Parish, New York – a sleepy little town about 20 miles from Oswego, just about kissing Lake Ontario. I was born in Parish and lived there until it became too small for me or maybe I just got too damn disillusioned.
I was the only child of Ron and Betty Cooper. Dad never said he was disappointed that I was a girl but I knew he really wanted a son. Mom named me Carly Grace. Dad never called me Carly; I was always ‘Carl’ to him. I didn’t mind too much but mom always said it was a heartless thing for him to do – a constant reminder that she couldn’t give him a son.
We lived in a tiny house in the middle of nowhere. Dad would sleep most of the day and go to work after dinner. He was a bartender at Floyd’s Place in the town of Mexico, about seven miles from Parish. College kids from Oswego would bring their dates to Floyd’s Place; it was a dive but dad did a good job keeping their tankards full all night.
I remember having to be very quiet during the day so dad could sleep. Mom kept me busy in the kitchen; she was a terrific baker and taught me how to make homemade bread.
Both my parents were heavy smokers. Even when mom was baking she’d have a Marlboro dangling from her lips. Well, mom got cancer and softly, peacefully passed away the night before I turned 13; to this day the smell of freshly baked bread reminds me of her.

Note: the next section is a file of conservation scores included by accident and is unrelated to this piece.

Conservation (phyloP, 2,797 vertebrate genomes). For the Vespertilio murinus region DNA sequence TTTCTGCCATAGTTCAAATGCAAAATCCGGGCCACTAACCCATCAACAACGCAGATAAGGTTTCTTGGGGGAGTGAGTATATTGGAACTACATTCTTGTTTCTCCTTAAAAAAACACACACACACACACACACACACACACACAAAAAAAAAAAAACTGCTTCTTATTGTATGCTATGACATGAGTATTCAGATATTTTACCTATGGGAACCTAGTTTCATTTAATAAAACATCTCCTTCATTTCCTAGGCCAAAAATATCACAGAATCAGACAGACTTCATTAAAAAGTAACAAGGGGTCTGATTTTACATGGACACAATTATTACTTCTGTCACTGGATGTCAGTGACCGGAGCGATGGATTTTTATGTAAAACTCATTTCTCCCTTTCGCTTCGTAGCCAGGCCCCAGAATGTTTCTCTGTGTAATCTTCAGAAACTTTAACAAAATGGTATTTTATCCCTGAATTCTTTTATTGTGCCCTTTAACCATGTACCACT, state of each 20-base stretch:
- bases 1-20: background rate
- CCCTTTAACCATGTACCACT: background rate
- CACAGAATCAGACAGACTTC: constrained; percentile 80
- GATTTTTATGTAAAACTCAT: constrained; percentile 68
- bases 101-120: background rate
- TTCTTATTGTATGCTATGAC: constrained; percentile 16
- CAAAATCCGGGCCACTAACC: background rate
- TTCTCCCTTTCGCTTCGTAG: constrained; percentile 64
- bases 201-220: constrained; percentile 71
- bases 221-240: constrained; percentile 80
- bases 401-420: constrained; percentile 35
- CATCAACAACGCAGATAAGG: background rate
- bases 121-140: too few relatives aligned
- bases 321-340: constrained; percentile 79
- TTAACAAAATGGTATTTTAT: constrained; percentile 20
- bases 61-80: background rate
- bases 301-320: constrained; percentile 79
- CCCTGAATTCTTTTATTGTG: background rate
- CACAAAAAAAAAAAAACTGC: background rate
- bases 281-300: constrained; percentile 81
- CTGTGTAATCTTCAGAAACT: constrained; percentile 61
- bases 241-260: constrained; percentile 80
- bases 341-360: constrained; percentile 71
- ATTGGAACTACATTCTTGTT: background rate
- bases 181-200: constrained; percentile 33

It wasn’t long before dad hooked up with Paulette Garrison, a nurse who’d stop by the bar every night after her shift. Dad started staying at Paulette’s place in Mexico and by the time I was fifteen I was pretty much living on my own.
Memorial Day weekend rolled around and dad brought Paulette back to our house. I was looking forward to a cook-out and fireworks but dad and Paulette only came out of the bedroom for beer and cigarettes. That Saturday night I packed a few things in mom’s old suitcase, took her address book, whatever money I could find and softly left my home in Parish.
When I arrived at Grand Central Station, I called mom’s cousin Rita in The Bronx. She didn’t hesitate for a second, taking me in and caring for me like I was her own daughter. She also gave me a job in her bakery on Arthur Avenue. When Rita retired she put me in charge and I eventually became the owner.
Nine years went by when I got a call out of the blue. It was Paulette letting me know my dad had died – three week ago! There was certainly no love lost between us but I felt I should drive up to say farewell.
I stood at my father’s grave feeling nothing but the cold wind stinging my face. Softly I turned and left Parish behind me forever.
NAR © 2021